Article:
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Who's No. 1? Homer Bailey may be
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2004 First-Year Player Draft
06/02/2004  5:49 PM ET
Who's No. 1? Homer Bailey may be
Pitcher projected to be top high school player taken
tickets for any Major League Baseball game
Homer Bailey played varsity basketball as a freshman and sophomore before giving it up to concentrate on baseball. (LaGrange HS)
La GRANGE, Texas -- One of the three cute girls standing by the desk in the office at the high school announced "Super Star" as Homer Bailey walked by. He smiled, but didn't stop to acknowledge the compliment.

Bailey, projected to be the No. 1 high school player taken in Monday's draft, has grown accustom to such adulation.

"Pretty much everyone knows who I am," he said of living in this town of 4,400 in central Texas, 100 miles west of Houston. "Sometimes it's a good thing. Sometimes it's a bad thing, because people who you never met decide you're best friends.

"There's always a jealousy factor in a small town. A lot of people don't see the hard work and dedication it takes."

When you're a 6-foot-4 right-hander with a 94 mph fastball, a 13-0 record and 0.57 ERA, people know who you are, from near and far. Coach Ralph Ferguson said 43 pro scouts attended Bailey's first game this season. And that was a scrimmage!

High school pitchers sometimes compile outrageous statistics against overmatched hitters, particularly in Bailey's case when you're playing at the 3A  high school level.

But it's his nearly immaculate control that catches your eye. In 78 2/3 innings this season Bailey has struck out 180 and walked only 12. That's right. Just 12 walks.

"Throwing strikes is easy," he said. "I've always had decent control. You go after batters. If I want to throw a strike, I can."


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Opponents are hitting a measly .089 against him.

"When they hit the ball, people (from the other team) cheer," Ferguson said. "Base hits are like they scored a run."

Bailey has allowed only 27 hits all season.

There's nothing fancy about him. He throws a fastball, curveball and occasional changeup.

"I live with the fastball and curveball," he said. "I can't really throw a changeup that much playing high school baseball. It's the only thing they can hit."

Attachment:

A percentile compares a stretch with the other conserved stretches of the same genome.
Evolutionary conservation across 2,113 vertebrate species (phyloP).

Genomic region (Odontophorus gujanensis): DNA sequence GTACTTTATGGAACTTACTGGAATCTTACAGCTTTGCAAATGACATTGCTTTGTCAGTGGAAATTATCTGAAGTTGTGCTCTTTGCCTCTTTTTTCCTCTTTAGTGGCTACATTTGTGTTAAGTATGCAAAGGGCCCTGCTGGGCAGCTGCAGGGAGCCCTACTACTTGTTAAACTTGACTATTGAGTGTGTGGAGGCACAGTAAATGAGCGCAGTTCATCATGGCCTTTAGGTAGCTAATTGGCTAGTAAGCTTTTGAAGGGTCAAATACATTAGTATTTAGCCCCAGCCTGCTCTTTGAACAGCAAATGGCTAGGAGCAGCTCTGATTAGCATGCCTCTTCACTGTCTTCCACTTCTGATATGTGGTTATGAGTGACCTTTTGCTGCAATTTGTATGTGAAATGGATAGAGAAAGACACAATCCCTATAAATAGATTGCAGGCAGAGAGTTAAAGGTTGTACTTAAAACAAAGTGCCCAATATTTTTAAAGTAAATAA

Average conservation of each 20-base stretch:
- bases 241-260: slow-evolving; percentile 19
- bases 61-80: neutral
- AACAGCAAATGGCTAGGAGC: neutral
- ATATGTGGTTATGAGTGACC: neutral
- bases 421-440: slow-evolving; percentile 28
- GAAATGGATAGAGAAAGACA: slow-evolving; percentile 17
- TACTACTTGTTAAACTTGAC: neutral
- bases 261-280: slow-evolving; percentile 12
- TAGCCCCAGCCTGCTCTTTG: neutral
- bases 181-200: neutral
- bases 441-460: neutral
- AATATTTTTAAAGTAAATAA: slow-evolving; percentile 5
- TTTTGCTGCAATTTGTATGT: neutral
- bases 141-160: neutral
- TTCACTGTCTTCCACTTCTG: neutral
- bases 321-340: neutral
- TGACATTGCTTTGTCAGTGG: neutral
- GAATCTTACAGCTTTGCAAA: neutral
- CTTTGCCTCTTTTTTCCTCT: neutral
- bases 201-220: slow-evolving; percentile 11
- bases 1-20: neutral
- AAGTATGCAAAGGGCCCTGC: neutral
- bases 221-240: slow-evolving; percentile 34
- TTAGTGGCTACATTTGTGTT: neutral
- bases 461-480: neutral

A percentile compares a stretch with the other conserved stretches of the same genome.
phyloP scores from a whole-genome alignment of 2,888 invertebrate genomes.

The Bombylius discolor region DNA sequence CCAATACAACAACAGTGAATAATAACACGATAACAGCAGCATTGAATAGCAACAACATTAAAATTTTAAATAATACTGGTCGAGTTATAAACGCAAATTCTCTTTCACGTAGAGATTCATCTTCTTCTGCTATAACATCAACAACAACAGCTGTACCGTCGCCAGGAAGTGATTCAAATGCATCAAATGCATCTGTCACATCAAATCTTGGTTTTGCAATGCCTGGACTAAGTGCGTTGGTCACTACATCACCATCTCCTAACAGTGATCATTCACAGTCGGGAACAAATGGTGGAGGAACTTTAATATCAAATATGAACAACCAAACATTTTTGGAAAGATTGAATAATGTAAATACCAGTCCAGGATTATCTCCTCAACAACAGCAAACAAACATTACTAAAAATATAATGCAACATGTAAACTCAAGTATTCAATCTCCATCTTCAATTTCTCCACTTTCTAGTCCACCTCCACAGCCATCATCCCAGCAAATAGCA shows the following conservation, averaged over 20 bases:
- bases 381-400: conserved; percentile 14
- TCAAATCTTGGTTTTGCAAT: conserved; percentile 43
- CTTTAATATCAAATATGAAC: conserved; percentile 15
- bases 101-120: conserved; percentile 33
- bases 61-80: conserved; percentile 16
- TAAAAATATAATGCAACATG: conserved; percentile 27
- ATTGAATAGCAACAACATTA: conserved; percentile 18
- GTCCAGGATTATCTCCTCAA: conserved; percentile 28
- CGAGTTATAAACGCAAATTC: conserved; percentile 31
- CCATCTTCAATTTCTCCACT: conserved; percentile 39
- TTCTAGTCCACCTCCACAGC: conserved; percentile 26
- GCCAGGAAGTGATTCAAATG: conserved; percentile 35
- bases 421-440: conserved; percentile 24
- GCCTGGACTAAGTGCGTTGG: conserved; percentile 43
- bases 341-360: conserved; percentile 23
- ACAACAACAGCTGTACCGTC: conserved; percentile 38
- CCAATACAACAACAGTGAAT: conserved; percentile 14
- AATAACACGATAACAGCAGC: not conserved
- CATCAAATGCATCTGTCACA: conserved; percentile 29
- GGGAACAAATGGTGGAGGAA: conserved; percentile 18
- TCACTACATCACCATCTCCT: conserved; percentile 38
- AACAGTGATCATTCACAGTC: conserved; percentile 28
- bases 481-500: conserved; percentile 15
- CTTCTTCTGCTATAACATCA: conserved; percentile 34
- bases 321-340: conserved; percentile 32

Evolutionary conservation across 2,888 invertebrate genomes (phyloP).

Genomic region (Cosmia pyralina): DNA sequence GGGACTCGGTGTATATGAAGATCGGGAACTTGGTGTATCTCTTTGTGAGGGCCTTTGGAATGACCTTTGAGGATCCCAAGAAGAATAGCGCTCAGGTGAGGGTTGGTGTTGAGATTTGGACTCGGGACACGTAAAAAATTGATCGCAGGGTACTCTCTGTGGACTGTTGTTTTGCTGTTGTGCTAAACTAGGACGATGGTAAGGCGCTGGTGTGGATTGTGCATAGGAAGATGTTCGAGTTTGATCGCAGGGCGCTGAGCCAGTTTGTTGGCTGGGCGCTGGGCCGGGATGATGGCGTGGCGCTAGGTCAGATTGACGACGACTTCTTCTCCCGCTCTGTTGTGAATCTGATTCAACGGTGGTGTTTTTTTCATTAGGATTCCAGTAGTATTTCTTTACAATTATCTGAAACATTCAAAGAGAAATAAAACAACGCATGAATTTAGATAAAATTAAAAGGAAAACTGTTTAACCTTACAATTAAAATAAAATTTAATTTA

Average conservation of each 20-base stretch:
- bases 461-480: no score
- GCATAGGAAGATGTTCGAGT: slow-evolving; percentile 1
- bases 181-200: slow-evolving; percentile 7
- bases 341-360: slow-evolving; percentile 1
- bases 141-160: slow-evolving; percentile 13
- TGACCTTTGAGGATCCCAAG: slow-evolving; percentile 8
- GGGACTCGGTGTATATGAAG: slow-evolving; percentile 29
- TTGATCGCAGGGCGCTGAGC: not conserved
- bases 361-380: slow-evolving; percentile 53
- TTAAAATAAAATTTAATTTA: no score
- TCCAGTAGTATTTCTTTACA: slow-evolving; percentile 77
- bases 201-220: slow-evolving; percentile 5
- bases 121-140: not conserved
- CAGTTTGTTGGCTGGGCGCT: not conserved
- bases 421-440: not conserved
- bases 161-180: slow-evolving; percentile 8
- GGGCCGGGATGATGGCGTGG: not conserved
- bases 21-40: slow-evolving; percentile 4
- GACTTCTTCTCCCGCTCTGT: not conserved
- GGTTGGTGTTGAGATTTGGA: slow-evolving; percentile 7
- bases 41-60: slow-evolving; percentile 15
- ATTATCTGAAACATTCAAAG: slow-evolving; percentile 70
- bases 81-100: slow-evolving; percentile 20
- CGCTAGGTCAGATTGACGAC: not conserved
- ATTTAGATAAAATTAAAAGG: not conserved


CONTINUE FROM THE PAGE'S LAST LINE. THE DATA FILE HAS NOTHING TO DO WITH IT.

Frankly, the competition during the regular season can be lacking. La Grange won several games by the 10-run rule.

"Three-A baseball is not where I'm really challenged," said Bailey, who plays for the more competitive Houston Heat in the summer.

He was born to pitch.

His father, David, pitched at San Jacinto (Junior) College, which produced Roger Clemens and Andy Pettitte, and the University of Houston.

"Dad's always been my coach, not just with baseball, but with life in general," Homer said. "Me and my dad are very close."

His parents are from Houston and moved to La Grange the year before Homer was born to get into the contract egg producing business.

As a freshman in high school Homer merely wanted to make the varsity. He ended up pitching the La Grange Fighting Leopards to the state championship.

Bailey proved he was something special in the state tournament. He threw a complete game in La Grange's 7-1 win in the semifinal.

Then, with two on and one out in fifth inning and the scored tied in the championship game the next day, Ferguson called on Bailey in relief.

"He didn't have a high pitch count (in the semifinal)," Ferguson said. "He was so composed on the mound as a freshman."

Bailey retired all eight hitters he faced, La Grange won, and finished the season 13-1.

"You're the little guy, you're the freshman," he said. "You think these older guys are going to knock the ball around, and they really didn't.